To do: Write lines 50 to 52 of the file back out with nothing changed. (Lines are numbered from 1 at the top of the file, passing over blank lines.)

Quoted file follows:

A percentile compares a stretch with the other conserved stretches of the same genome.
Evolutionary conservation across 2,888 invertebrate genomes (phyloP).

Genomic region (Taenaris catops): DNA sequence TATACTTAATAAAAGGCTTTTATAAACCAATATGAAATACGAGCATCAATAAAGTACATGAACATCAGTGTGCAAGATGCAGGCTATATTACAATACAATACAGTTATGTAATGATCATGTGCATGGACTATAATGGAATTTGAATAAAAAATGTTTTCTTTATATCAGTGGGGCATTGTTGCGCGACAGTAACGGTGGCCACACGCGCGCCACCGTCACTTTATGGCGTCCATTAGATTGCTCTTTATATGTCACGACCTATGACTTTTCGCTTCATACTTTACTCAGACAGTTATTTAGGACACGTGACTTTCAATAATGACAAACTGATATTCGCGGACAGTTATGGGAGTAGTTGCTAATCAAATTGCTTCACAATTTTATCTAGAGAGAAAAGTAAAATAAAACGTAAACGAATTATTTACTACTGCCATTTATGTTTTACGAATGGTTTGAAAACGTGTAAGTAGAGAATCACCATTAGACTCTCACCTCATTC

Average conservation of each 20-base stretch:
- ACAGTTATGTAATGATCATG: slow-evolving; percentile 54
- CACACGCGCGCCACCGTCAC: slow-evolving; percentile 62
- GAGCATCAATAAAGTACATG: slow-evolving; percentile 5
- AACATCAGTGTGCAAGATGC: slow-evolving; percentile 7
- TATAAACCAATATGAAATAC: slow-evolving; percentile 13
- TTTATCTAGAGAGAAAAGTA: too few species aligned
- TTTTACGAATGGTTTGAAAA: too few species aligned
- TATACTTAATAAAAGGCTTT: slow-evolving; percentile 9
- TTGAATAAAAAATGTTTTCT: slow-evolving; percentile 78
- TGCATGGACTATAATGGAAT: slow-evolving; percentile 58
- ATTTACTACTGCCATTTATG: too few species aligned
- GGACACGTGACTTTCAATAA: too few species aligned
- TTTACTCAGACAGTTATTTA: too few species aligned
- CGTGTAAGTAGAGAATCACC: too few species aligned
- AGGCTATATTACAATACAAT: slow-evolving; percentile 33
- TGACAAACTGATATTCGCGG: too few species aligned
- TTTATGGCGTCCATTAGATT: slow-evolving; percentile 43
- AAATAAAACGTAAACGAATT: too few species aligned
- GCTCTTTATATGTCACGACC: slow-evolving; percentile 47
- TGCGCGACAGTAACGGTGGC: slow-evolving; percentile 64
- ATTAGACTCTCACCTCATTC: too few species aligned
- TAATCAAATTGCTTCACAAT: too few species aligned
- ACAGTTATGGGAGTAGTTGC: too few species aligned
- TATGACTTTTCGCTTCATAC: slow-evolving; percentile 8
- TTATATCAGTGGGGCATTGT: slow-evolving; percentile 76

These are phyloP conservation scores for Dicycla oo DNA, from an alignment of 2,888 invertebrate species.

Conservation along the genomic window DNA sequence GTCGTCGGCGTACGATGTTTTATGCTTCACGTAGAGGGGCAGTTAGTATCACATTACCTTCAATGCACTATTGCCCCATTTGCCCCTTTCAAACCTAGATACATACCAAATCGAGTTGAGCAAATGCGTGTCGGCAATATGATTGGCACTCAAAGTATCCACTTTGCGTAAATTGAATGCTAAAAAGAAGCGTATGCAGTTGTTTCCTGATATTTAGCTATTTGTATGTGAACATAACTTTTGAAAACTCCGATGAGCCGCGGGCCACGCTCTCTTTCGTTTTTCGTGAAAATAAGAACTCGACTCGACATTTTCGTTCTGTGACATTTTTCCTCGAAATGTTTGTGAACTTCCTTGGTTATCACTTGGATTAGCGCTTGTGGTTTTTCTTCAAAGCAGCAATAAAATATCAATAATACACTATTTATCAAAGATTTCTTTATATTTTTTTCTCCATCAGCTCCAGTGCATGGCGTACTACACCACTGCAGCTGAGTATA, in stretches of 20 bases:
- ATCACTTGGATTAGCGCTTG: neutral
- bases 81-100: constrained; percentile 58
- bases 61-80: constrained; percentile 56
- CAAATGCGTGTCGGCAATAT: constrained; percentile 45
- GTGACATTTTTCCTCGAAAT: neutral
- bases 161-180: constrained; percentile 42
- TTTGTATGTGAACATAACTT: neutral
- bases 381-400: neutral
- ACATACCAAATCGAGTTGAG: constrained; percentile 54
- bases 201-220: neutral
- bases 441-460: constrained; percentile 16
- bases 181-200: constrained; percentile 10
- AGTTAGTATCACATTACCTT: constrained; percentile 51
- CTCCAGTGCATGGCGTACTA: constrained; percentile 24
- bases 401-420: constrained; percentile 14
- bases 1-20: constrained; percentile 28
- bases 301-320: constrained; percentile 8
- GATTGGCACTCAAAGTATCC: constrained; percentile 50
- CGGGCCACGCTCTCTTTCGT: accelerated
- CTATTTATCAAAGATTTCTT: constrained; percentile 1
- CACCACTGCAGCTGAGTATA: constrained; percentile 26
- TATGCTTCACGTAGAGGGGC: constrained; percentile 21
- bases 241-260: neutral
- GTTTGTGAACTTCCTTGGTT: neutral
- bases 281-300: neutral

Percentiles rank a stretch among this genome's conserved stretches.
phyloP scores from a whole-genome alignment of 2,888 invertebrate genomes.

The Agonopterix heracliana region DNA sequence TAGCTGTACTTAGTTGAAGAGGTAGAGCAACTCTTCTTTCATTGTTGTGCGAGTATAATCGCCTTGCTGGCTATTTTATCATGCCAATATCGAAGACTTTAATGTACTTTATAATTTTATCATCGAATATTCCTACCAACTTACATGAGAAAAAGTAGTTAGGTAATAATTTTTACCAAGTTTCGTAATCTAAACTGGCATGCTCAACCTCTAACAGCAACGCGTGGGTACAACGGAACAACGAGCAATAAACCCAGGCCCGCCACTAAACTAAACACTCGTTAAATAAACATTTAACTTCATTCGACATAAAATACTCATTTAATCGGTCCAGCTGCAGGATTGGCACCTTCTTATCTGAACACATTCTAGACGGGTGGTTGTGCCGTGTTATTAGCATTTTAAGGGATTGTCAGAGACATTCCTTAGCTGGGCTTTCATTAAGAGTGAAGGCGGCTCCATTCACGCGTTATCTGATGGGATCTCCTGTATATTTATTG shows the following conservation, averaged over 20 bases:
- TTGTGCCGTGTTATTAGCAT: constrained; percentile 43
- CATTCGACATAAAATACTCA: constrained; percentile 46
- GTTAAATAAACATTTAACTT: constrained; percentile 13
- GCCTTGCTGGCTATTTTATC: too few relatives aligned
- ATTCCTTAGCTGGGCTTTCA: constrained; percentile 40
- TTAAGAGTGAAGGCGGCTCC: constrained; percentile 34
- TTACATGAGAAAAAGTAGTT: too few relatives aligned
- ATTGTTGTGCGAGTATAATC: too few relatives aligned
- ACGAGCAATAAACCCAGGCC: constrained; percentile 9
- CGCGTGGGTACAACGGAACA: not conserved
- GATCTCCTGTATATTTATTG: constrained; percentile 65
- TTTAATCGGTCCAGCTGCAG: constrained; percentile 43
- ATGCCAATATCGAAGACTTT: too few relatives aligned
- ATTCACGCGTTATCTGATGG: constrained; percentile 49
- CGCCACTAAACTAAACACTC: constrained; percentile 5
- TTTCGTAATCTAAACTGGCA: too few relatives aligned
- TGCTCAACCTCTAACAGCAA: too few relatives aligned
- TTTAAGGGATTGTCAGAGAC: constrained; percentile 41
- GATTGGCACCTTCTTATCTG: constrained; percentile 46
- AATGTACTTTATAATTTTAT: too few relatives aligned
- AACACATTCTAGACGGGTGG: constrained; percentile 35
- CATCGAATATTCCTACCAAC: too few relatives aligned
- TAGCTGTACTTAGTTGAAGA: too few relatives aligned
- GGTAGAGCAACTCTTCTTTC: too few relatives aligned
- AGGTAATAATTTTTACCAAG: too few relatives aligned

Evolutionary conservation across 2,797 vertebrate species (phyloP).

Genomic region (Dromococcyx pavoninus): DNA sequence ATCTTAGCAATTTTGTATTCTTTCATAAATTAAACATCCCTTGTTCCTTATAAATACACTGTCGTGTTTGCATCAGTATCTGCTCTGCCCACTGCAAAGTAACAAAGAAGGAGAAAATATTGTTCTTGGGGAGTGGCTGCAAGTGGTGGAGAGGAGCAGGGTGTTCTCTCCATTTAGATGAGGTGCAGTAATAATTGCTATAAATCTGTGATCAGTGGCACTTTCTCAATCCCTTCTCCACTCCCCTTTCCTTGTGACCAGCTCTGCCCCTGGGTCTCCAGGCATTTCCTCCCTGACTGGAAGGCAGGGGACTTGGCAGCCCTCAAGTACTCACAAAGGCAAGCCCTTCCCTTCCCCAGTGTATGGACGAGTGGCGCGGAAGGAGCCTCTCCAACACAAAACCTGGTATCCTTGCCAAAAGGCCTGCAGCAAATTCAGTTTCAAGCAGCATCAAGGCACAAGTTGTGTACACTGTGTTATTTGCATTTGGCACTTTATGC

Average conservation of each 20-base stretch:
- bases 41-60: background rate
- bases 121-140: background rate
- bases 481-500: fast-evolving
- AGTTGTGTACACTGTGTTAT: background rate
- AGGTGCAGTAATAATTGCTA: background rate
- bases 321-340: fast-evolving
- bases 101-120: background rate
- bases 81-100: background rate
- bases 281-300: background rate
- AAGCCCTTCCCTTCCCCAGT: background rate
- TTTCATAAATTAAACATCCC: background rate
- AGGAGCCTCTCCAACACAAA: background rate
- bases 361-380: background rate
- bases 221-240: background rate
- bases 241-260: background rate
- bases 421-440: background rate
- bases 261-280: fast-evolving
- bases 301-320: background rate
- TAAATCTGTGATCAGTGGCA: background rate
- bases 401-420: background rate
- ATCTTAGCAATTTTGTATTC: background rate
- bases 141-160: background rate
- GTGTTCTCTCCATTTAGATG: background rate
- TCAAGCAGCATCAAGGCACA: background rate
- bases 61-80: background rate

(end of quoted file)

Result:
- CGGGCCACGCTCTCTTTCGT: accelerated
- CTATTTATCAAAGATTTCTT: constrained; percentile 1
- CACCACTGCAGCTGAGTATA: constrained; percentile 26